Cona Elder Law

Person signing their will



The enforceability of a nursing facility admission agreement against a third party signator (i.e. signed by a person other than the resident) has been and likely always be, a highly contested issue in any litigation in which a nursing facility is seeking to recover damages for breach of contract. However, a recent Appellate Division, Second Judicial Department case upheld the enforceability of such an agreement. Why? Because the drafters of the admission agreement carefully crafted the terms of the contract to impose liability upon the third party signator without running afoul of the Nursing Home Reform Act (“NHRA”). As we all know, the NHRA provides that “[w]ith respect to Admission practices, a nursing facility must…not require a third party guarantee of payment to the facility as a condition of admission (or expedited admission) to, or continued stay, in the facility” (42 USC § 1396r[c][5][A][ii]; 42 CFR 483.15[a][3]; and 10NYCRR §415.3[b][6].

By decision dated June 22, 2022, in Nassau Operating Co., LLC, etc. (respondent) v. Sabrina DeSimone (appellant), the Appellate Division found that the nursing facility’s admission agreement set forth the relevant contractual obligation of the third party signator, and that the agreement demonstrated as a matter of law, that it did not render the signator a “third party guarantee of payment”. “The Admission[s] agreement merely required the signator to facilitate payment from the …resident’s available income and resources, and only to the extent that the signator had access to such income and resources and only if [the signator] could do so without incurring any personal liability. (Wedgewood Care Ctr., Inc. v. Kravitz, 198 AD3d at 133).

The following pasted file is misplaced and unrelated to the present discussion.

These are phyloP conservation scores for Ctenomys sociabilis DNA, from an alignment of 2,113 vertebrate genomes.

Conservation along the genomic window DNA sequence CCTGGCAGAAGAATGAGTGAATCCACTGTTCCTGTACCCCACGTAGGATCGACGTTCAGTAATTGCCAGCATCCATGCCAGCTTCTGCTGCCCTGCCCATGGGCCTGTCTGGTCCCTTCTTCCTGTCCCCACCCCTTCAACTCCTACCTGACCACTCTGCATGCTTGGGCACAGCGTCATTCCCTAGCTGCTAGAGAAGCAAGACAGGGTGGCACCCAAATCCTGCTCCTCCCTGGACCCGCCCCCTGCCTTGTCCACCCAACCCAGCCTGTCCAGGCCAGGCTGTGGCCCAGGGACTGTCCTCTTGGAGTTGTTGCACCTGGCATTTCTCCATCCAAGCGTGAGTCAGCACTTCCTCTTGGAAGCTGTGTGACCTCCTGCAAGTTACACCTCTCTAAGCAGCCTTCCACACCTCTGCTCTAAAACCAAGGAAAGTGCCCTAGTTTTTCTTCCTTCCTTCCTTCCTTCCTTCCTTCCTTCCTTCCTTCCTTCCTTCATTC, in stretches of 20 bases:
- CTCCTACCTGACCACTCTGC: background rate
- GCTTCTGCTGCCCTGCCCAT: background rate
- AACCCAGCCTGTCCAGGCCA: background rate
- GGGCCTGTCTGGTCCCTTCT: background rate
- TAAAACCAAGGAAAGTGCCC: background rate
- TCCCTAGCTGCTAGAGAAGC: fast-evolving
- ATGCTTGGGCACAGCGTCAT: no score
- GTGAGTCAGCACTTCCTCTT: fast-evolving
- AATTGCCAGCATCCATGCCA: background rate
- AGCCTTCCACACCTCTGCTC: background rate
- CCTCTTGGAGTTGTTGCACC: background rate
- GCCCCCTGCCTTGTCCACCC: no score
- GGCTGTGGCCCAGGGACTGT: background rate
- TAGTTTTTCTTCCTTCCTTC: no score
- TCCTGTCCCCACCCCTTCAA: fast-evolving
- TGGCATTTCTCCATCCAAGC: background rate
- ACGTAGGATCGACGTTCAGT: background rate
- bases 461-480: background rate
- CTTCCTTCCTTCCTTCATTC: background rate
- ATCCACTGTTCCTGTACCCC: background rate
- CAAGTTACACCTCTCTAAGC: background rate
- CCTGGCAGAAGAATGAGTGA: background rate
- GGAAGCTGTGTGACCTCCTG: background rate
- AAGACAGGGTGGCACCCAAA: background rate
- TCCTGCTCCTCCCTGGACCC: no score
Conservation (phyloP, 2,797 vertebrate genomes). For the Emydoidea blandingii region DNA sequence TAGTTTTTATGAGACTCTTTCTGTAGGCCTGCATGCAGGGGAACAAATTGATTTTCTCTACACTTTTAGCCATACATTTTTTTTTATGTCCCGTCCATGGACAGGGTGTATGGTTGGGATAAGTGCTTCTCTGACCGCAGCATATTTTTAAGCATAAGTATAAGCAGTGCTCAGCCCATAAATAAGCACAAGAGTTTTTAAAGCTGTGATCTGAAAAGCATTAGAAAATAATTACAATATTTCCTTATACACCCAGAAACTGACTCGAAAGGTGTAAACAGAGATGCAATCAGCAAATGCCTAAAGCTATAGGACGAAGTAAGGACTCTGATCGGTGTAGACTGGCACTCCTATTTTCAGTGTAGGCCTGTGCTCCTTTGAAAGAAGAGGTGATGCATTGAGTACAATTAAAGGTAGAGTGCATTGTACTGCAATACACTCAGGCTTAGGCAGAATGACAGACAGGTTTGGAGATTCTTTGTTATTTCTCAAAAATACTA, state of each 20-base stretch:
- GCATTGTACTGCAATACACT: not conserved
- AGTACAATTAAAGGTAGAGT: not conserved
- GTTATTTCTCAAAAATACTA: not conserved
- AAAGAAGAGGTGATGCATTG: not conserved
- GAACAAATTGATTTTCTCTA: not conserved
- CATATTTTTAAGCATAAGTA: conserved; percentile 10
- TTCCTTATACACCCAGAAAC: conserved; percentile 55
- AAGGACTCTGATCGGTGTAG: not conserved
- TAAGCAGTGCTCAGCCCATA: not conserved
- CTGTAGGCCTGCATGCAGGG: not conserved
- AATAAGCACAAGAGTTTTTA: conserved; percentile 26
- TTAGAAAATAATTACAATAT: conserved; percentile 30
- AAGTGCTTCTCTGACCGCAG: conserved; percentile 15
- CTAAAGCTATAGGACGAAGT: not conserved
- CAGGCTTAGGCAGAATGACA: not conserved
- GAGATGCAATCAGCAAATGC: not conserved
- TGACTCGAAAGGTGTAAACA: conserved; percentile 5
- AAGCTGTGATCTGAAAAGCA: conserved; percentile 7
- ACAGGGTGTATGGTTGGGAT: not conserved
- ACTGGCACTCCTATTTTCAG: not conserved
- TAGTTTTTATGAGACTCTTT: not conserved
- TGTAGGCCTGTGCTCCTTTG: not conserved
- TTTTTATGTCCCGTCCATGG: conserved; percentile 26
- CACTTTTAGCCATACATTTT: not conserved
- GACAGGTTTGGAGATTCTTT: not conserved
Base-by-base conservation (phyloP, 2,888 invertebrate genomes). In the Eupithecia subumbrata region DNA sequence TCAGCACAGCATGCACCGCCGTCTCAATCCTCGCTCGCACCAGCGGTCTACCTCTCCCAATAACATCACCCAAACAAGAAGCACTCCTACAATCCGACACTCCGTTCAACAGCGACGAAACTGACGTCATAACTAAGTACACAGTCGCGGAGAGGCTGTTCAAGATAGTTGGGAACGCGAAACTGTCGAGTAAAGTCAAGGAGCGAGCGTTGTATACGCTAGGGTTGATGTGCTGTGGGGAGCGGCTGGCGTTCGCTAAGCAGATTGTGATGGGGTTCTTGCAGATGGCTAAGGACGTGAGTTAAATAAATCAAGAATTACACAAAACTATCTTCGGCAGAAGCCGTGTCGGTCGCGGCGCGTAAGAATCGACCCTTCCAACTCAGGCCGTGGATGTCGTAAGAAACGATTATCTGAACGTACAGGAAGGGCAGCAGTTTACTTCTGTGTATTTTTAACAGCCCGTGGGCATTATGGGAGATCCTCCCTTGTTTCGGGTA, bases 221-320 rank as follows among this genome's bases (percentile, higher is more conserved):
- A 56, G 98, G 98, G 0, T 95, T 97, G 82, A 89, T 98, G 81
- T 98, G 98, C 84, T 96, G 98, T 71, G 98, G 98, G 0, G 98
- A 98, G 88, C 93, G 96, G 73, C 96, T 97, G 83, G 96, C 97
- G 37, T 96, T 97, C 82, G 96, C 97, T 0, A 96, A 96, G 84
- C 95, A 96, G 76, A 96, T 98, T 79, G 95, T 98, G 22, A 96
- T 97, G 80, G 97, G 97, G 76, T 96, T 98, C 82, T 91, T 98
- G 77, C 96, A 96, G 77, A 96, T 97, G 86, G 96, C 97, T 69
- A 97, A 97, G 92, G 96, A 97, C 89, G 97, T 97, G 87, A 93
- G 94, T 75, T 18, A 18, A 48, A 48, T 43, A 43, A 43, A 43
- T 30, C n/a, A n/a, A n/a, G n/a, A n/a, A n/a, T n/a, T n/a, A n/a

So, while the nursing facility ultimately lost the case, it do so only because it was unable to prove that the signator breached the terms of the admission agreement and not because the agreement was deemed unenforceable against the signator. It’s important to keep in mind that in the legal arena, even when a Plaintiff loses a case, there are may be aspects of the Court’s decision that are actually a victory for a broad class of future Plaintiffs (i.e. nursing facilities).

As we’ve noted before, admission agreements are the first line of defense in proactively addressing any financial concerns your nursing facility may have in addressing problems with residents’ financial accounts and this recent case is a prime example of the most important provision in any agreement…that being: those provisions that provide for third party liability within the bounds of the NHRA. Your admission agreement could have all the bells and whistles, but if this provision is not expertly drafted, the entire agreement fails. Which is why when updating your agreement, your facility needs to retain counsel that is not only intimately familiar with the regulations governing admission agreements but also has years of experience litigating breach of contract cases involving these very same agreements.

It is important for health care facilities to regularly perform an admission agreement check-up to ensure your facility’s admission agreement is fully up-to-date, compliant with all applicable laws and regulations, and includes all of the recommended contractual provisions that will allow your admission agreement to fully protect you from liability and potential loss of revenue.

The experienced and skilled attorneys at Cona Elder Law can assist you in ensuring your facility’s Admission Agreement is comprehensive, up-to-date and compliant, and, most importantly, will protect you in the event of a nonpayment dispute.

Contact us at 631. 390.5000 to set up your Admission Agreement check-up and see if your facility can benefit from a new or updated Admission Agreement today!

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